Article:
Soria nearing rehab assignment
ARLINGTON -- Joakim Soria, who has not pitched in the Major Leagues since 2011, is getting ready to go on a rehab assignment. Soria threw approximately 30 pitches of live batting practice on Monday without any issues, and the next step could be pitching for Double-A Frisco as early as Thursday.
"I feel good, my arm is ready to go," Soria said. "I feel consistently good. … My command is good. There is no reason I can't go face hitters."
Soria, who had Tommy John elbow reconstruction surgery on April 3, 2012, isn't sure how many outings he'll need on a 30-day rehab assignment, but it's unlikely he'll be ready before the beginning of July.
"It just depends on how I feel and how the hitters treat me," Soria said.
Soria spent five seasons as the Royals closer, saving 160 games in 2007-11 before missing all of last season. The Rangers signed him to a two-year deal in the offseason. They were hoping to have him back by June 1, but a strained muscle in the front of his right shoulder delayed his progress.
Shoulder discomfort still limiting Ogando
ARLINGTON -- Alexi Ogando remains limited to throwing on flat ground while waiting for the discomfort in his right shoulder to subside. Ogando last pitched on June 5 in Boston and is eligible to come off the disabled list on Friday.
But the Rangers aren't going to let him throw off a mound until the discomfort completely goes away. Ogando was on the disabled list from May 16 to June 5 with triceps tendinitis and now he is sidelined with shoulder inflammation. At some point Ogando will need to go on a rehab assignment but that won't happen until he has at least a couple of bullpen sessions off the mound.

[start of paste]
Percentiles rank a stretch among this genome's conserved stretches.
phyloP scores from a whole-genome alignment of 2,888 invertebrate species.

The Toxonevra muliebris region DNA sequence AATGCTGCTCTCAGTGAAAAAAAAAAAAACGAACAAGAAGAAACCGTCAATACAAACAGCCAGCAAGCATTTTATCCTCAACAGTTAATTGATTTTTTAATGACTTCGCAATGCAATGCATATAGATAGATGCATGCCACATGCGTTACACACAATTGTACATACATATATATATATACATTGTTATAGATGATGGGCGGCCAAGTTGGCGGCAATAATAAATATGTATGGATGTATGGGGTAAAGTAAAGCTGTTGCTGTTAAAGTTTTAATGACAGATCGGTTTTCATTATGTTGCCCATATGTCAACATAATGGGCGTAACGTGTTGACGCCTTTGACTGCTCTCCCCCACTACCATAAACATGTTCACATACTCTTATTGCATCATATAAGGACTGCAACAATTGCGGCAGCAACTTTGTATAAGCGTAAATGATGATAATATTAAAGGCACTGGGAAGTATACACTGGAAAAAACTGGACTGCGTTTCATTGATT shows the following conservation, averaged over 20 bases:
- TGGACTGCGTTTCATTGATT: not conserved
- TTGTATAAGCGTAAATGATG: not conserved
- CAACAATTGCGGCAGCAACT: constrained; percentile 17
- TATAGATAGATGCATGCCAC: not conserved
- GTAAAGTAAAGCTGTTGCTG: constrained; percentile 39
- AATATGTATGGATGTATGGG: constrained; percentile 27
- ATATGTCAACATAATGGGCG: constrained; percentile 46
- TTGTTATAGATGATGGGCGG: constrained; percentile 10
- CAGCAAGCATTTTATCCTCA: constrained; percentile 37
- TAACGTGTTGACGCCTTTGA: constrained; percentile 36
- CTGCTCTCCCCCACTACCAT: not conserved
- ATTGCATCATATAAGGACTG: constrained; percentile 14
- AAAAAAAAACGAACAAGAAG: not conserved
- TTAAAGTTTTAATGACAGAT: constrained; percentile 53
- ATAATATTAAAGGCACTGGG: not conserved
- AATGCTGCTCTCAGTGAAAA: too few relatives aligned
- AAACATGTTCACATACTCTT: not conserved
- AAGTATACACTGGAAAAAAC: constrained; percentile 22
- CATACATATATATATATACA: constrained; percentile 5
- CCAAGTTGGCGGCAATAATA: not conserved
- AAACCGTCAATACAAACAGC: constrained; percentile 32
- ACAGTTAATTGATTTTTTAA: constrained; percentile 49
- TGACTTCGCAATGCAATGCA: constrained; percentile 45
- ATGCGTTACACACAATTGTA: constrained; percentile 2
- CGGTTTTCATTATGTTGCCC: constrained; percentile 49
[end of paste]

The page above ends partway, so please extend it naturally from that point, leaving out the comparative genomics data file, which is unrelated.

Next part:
Colby Lewis threw off the mound on Monday for the first time since being shut down with soreness in the back of his right elbow. But Lewis, who had surgery to repair a torn flexor tendon on July 27 last year, will likely need several more mound sessions before facing hitters. He was shut down from his rehab assignment and hasn't pitched in a game since May 25.
• On Monday, the Rangers signed right-hander Cole Wiper, their 10th-round Draft pick out of the University of Oregon.
• Infielder Jeff Baker remains sidelined with a sprained right thumb. The Rangers are hoping he can play on Wednesday when left-hander Tommy Milone pitches for the Athletics. Washington said the Rangers have not discussed putting Baker on the disabled list.
• The 17th round of the First-Year Player Draft has been good to the Rangers. They found both Kinsler and Mitch Moreland in the 17th round, and now second baseman Ryan Rua is emerging. The Rangers took him in the 17th round of the 2011 Draft out of Lake Erie College, and he is currently hitting .251 with 22 home runs and 61 RBIs for Class A Hickory. He is tied for the league lead in home runs and RBIs and is third in slugging percentage.
• Going into Monday night, opponents were 0-for-24 off reliever Joe Nathan since he gave up a game-tying, 11th-inning home run to Seattle's Raul Ibanez on May 26.
• The Rangers faced two straight starting pitchers who wear No. 67: Chien-Ming Wang for the Blue Jays on Sunday and Dan Straily for the Athletics on Monday.
T.R. Sullivan is a reporter for MLB.com. Read his blog, Postcards from Elysian Fields, and follow him on Twitter @Sullivan_Ranger. This story was not subject to the approval of Major League Baseball or its clubs.